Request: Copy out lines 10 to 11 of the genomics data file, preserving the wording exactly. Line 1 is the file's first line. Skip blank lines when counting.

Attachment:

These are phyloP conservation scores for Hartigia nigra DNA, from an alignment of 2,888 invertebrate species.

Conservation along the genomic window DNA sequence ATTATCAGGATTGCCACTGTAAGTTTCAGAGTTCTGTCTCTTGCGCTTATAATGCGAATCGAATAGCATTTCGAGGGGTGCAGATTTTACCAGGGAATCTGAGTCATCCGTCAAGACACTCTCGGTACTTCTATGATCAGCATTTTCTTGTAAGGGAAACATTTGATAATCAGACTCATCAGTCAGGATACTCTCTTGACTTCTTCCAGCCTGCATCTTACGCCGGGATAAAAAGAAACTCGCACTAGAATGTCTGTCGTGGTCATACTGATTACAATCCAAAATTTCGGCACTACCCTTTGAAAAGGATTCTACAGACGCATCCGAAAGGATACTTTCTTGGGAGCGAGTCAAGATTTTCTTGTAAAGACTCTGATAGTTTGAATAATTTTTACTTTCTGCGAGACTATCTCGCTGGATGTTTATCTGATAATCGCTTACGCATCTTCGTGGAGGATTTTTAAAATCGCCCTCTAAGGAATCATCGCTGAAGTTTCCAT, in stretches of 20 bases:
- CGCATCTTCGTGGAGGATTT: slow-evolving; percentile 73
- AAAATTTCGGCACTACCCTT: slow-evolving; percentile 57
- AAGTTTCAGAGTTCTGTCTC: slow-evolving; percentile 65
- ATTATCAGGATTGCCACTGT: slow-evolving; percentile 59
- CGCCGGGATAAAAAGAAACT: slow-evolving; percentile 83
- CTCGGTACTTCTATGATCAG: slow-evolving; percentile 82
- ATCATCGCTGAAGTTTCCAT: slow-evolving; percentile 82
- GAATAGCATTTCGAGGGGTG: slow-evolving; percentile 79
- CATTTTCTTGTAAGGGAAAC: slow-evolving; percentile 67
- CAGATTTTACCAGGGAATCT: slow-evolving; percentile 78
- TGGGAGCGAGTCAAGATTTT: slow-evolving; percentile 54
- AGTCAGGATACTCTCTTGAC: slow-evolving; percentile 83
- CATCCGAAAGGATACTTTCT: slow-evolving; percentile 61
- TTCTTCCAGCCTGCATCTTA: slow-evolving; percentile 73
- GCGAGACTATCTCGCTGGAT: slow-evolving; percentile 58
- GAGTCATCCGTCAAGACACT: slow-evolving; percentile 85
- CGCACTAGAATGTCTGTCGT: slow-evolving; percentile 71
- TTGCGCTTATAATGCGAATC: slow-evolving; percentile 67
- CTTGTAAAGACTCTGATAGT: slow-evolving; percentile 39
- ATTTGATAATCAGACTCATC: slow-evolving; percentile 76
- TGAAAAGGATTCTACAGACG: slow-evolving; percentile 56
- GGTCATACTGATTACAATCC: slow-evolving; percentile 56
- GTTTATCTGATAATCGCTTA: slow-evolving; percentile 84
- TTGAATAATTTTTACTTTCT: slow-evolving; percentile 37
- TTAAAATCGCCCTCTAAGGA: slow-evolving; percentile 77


- GAATAGCATTTCGAGGGGTG: slow-evolving; percentile 79
- CATTTTCTTGTAAGGGAAAC: slow-evolving; percentile 67